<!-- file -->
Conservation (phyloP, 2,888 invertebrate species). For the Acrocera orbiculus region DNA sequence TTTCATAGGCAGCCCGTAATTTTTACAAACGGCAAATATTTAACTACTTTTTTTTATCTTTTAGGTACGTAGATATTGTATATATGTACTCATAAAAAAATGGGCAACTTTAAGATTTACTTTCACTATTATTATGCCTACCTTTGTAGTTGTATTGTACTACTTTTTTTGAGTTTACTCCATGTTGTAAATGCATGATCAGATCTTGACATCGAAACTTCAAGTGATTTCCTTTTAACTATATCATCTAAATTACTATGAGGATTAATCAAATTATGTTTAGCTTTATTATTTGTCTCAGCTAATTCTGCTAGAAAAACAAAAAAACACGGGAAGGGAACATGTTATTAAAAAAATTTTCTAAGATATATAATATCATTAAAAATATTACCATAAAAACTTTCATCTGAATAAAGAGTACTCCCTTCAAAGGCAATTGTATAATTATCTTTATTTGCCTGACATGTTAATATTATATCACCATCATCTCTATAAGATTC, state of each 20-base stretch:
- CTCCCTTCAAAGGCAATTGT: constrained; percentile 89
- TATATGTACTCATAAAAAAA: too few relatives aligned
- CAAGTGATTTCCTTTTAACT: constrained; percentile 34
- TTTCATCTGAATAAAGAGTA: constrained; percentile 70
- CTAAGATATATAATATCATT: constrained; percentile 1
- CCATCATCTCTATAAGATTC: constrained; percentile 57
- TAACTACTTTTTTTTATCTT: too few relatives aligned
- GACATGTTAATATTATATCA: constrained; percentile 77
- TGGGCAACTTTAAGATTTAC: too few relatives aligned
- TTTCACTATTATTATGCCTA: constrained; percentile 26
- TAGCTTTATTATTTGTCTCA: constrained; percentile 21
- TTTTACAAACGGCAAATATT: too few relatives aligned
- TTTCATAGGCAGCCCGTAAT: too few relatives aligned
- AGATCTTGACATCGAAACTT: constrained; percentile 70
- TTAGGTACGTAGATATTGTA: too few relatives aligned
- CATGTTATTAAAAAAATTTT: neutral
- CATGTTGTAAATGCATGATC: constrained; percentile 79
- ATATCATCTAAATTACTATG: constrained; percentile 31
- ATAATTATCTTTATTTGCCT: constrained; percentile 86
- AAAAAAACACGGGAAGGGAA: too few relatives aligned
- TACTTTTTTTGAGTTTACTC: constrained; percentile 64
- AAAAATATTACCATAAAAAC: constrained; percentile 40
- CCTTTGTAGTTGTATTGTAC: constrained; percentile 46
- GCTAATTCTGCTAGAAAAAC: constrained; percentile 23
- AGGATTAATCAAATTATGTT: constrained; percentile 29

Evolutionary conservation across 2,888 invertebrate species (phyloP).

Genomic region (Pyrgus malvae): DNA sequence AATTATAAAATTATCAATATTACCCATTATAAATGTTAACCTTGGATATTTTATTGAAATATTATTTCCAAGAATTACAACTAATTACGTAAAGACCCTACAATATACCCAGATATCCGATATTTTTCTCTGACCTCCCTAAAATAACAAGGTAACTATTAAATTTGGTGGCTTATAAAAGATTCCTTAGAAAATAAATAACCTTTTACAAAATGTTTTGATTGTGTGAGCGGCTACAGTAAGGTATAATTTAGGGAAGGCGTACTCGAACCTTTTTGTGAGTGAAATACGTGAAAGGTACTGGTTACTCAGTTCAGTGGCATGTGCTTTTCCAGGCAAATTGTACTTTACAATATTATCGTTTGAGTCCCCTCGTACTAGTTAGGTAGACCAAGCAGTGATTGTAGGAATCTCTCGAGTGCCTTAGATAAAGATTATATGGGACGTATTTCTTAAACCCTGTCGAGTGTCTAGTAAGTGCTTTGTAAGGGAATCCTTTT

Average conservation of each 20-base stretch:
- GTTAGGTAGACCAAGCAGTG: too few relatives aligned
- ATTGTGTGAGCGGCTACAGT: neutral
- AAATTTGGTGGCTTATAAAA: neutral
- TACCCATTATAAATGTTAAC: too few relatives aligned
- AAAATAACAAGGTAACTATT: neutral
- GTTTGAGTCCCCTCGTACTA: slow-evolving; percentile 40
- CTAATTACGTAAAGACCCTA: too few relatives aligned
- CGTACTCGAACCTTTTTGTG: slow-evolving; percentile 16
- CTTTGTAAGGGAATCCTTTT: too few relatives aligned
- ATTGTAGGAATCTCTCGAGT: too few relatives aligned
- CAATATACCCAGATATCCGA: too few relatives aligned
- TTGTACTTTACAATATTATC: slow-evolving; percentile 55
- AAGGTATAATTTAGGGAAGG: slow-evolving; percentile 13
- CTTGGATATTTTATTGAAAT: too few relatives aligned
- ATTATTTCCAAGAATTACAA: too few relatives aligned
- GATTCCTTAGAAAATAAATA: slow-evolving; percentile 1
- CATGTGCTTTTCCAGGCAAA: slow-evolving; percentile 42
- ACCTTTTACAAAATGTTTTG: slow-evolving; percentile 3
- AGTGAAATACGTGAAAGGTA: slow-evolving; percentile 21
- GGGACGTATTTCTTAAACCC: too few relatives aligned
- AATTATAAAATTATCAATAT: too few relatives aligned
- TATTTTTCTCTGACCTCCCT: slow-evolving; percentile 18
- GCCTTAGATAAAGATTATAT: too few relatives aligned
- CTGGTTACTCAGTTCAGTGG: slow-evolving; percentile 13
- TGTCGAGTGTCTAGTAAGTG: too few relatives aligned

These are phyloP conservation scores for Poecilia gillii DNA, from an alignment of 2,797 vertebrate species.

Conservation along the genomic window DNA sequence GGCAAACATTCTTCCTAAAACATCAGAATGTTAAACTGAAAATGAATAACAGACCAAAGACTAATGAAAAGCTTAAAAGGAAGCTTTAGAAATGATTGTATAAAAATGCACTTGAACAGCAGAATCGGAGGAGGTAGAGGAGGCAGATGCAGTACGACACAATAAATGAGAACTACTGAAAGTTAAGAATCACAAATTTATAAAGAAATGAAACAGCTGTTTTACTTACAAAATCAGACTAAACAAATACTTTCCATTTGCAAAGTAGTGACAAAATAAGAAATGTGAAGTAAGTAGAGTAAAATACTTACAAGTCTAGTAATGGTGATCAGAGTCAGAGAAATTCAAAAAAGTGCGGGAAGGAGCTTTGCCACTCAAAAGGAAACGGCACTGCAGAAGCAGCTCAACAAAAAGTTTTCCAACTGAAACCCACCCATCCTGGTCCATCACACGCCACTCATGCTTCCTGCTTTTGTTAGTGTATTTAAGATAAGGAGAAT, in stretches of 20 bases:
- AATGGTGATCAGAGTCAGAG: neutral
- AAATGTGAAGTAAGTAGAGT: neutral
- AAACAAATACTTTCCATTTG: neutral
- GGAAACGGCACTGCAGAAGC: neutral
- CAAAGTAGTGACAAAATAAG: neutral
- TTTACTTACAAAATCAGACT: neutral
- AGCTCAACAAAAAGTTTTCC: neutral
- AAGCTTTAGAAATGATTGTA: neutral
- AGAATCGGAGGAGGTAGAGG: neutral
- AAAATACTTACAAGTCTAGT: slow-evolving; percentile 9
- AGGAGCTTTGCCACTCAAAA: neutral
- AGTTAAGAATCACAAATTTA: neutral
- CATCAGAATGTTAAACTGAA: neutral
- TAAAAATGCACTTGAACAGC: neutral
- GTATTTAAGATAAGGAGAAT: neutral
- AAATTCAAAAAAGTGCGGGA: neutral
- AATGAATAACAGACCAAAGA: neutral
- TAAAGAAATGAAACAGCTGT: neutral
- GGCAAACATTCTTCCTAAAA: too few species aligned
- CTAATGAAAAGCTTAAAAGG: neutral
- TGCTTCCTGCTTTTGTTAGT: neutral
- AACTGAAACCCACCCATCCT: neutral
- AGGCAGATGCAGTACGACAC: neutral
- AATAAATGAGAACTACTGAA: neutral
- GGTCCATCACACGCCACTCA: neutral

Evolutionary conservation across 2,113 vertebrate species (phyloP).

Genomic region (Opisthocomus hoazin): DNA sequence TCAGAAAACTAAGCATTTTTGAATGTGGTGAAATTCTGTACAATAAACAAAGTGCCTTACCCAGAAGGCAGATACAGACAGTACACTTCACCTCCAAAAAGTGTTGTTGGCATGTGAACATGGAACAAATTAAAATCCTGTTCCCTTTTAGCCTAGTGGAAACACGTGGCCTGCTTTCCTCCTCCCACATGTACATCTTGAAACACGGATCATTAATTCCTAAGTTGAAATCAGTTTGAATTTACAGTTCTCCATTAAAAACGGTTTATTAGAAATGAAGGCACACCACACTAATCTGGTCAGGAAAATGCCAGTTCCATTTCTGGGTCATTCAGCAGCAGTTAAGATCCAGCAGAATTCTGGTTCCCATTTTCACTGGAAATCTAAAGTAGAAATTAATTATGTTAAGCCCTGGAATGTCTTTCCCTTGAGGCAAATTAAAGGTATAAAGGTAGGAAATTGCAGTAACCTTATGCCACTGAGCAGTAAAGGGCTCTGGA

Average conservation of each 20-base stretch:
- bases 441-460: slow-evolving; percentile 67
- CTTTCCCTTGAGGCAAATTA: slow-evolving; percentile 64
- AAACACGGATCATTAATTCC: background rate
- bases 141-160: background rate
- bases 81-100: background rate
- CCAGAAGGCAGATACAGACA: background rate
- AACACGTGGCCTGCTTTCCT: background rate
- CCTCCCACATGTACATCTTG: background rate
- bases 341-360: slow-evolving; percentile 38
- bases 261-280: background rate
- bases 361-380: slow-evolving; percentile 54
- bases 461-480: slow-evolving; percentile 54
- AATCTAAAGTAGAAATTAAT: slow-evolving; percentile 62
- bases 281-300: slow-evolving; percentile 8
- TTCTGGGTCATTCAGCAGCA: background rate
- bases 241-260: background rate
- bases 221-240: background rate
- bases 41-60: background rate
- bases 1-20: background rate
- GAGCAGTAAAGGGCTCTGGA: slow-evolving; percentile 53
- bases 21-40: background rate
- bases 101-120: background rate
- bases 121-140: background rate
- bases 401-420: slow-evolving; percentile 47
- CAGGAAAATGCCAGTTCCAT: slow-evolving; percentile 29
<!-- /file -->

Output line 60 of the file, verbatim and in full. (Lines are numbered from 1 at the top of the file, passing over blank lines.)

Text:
- GGAAACGGCACTGCAGAAGC: neutral